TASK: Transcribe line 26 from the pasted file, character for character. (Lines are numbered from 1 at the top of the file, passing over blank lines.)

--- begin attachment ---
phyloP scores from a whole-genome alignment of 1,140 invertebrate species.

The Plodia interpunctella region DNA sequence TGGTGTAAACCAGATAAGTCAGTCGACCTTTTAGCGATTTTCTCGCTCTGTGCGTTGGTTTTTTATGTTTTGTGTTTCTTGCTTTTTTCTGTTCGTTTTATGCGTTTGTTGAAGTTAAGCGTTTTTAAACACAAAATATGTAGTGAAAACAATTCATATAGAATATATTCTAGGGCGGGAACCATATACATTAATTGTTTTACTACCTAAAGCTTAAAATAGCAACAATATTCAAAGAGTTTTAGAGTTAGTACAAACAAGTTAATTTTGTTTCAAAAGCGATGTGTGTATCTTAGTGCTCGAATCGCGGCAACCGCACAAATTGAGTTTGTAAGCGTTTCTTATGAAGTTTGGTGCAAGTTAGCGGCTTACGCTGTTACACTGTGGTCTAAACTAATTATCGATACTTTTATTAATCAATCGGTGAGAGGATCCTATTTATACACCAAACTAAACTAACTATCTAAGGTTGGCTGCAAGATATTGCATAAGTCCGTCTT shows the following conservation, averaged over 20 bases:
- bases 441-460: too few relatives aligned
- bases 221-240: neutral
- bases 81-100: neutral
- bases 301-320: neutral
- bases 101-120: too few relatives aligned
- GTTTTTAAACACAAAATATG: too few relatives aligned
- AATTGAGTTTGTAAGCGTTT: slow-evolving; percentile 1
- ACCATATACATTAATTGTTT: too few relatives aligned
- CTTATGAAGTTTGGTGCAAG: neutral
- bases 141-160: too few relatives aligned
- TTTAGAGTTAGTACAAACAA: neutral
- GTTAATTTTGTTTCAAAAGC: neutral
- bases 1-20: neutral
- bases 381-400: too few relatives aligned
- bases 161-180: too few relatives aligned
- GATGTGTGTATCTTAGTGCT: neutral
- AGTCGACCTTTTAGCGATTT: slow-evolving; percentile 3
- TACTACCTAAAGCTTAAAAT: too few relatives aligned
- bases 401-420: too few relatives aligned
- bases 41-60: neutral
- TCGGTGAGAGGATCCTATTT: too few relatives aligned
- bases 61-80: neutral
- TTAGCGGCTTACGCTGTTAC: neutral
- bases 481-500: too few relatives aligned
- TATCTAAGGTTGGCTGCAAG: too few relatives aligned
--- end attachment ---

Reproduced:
- bases 481-500: too few relatives aligned